Proposed class-action against Skip the Dishes moving forward after Supreme Court’s Uber ruling

By | July 8, 2020

A proposed class-action lawsuit against Winnipeg-based food delivery service Skip the Dishes can now move forward through Manitoba courts, after the Supreme Court of Canada reached a decision last month in a similar case involving an Ontario Uber Eats driver.

The lawsuit, filed by former Skip the Dishes courier Charleen Pokornik in Manitoba’s Court of Queen’s Bench in summer of 2018, argues the company misled its drivers by classifying them as independent contractors rather than employees, allowing it to avoid labour laws covering minimum wages, paid sick leave and other benefits. 

Pokornik and her lawyers were seeking class-action certification, but the court process was put on hold last year after the Supreme Court agreed to hear a case brought forward by Uber Eats driver David Heller.

Like Pokornik, Heller argues Uber has violated the rights of its drivers by misclassifying them as independent contractors. He is also seeking class-action certification. 

The Supreme Court decision, released on June 26, doesn’t deal with whether or not Uber drivers are employees or independent contractors.

Instead, it determined that drivers can seek legal recourse through Ontario’s court system, rather than going through an arbitration process mandated by Uber and based in the Netherlands.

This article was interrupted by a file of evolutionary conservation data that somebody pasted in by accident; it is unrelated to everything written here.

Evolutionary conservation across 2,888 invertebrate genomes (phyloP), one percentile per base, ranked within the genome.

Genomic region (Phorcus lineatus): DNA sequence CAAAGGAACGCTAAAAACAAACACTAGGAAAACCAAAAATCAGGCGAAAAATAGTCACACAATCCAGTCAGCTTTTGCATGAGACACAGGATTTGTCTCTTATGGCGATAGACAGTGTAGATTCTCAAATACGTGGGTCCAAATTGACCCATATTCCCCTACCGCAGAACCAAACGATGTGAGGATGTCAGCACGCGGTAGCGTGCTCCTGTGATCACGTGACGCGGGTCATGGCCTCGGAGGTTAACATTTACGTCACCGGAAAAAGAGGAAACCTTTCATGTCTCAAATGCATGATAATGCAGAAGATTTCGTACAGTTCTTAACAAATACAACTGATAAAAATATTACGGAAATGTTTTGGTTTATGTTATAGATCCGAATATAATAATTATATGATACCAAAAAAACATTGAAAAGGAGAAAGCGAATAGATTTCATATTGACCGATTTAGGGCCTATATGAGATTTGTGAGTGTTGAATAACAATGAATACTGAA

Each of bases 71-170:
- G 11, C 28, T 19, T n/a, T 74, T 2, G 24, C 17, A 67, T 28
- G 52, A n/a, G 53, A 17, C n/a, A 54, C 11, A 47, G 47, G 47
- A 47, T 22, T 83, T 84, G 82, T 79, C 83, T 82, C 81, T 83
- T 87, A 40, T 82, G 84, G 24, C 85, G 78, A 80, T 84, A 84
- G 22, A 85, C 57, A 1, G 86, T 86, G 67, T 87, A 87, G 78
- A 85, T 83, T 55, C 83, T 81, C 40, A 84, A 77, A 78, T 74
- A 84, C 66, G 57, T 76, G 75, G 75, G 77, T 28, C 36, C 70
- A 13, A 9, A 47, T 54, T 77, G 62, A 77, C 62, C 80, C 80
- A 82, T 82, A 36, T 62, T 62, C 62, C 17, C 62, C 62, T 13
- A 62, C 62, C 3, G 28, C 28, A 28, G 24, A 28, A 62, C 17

In July 2018, days before Pokornik filed her statement of claim, Skip the Dishes changed its contract with drivers, requiring them to go through arbitration instead of the courts to resolve disputes. The new contract also stipulated that any action must be brought individually, and not as part of a class. 

Now that the Supreme Court has ruled in the Uber case, the Skip the Dishes case is set to move to a case management hearing in mid-September, says a lawyer representing Pokornik’s class-action application.

“The impact of the Supreme Court decision will be a matter of debate between the parties on the Skip the Dishes action, because the facts, of course, are not identical,” Paul Edwards said.

“But what … we’re grateful for, is the Supreme Court has engaged in this issue, and the issues arising from the gig economy, which affects so many people in this country.”

A spokesperson for Skip the Dishes declined to comment, as the case is before the court.

If the court decides that Skip drivers are in fact employees and not private contractors, the company could be required to pay drivers retroactively for lost wages, overtime, vacation pay and more.

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